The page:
The US Department of Defense (DOD) has voiced support for US President Donald Trump administration’s bid to impose national security restrictions on imports of steel and aluminum, although it would prefer a system of targeted tariffs and a delay for import curbs on aluminum.
The US Department of Commerce on Feb. 16 recommended that Trump impose stiff curbs on steel imports from China and other countries and offered the three options to the president, who has yet to make a decision.
US Secretary of Defense James Mattis said he was concerned about the potential effect of the proposed measures on US allies, adding that was the reason he preferred targeted tariffs.
“DOD believes that the systematic use of unfair trade practices to intentionally erode our innovation and manufacturing industrial bases poses a risk to our national security,” Mattis wrote in an undated memorandum on the commerce department Web site on Thursday.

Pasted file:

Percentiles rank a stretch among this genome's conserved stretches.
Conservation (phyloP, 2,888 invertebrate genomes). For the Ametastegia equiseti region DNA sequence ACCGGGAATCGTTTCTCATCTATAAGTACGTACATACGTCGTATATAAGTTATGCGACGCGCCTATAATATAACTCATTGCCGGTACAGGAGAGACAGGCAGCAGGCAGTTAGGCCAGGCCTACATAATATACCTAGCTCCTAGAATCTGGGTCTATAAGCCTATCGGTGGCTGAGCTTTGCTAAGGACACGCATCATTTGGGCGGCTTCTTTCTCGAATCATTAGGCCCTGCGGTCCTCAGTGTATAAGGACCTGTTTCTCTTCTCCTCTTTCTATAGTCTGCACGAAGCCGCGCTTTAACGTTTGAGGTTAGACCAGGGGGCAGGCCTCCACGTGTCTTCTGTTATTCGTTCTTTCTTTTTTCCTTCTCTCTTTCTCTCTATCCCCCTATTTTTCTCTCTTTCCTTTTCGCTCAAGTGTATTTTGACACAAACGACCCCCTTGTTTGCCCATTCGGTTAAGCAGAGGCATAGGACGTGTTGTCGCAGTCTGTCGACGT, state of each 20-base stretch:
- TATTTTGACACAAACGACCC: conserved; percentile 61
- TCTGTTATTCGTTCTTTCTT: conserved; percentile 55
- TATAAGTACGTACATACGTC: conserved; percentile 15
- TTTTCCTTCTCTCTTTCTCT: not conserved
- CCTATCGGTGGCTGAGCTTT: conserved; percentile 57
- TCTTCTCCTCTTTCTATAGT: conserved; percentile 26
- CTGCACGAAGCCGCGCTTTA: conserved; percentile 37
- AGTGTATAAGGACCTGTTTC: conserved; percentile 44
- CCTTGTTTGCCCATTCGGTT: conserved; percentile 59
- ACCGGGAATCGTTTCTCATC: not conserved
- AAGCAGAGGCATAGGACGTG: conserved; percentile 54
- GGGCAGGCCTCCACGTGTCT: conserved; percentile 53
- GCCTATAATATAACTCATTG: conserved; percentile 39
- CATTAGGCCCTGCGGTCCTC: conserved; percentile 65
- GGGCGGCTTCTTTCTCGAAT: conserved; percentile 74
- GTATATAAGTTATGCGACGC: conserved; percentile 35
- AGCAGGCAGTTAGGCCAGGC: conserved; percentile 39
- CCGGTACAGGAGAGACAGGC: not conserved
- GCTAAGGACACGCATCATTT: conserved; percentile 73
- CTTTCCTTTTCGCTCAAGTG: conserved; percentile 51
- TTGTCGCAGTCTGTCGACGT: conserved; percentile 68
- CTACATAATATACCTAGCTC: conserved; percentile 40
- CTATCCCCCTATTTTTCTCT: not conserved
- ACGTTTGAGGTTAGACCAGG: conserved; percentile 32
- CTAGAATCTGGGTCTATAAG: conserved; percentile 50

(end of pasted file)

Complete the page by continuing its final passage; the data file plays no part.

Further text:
In the memo he said that since direct defense needs to account for only about 3 percent of US production, the proposed curbs would not damage the Pentagon’s ability to get steel and aluminum to meet national defense requirements.
However, while Mattis recommended that the tariffs on steel should proceed, the administration should wait before pressing ahead with the measures on aluminum.
“The prospect of trade action on aluminum may be sufficient to coerce improved behavior of bad actors,” the department said.
US Secretary of Commerce Wilbur Ross on Thursday said he expects Trump to take a thoughtful approach to deciding on possible restrictions for steel and aluminum imports. Trump has to make a decision on those recommendations for steel imports by April 11 and on aluminum by April 19.
Commerce’s range of recommendations included a 24 percent global steel tariff or a 53 percent charge on steel from a dozen nations, while capping other countries at last year’s import levels. It also proposed a 7.7 percent tariff on aluminum imports, or a 23.6 percent charge on aluminum from five places including China and Russia, while limiting other countries at last year’s import levels.
Additional reporting by Bloomberg
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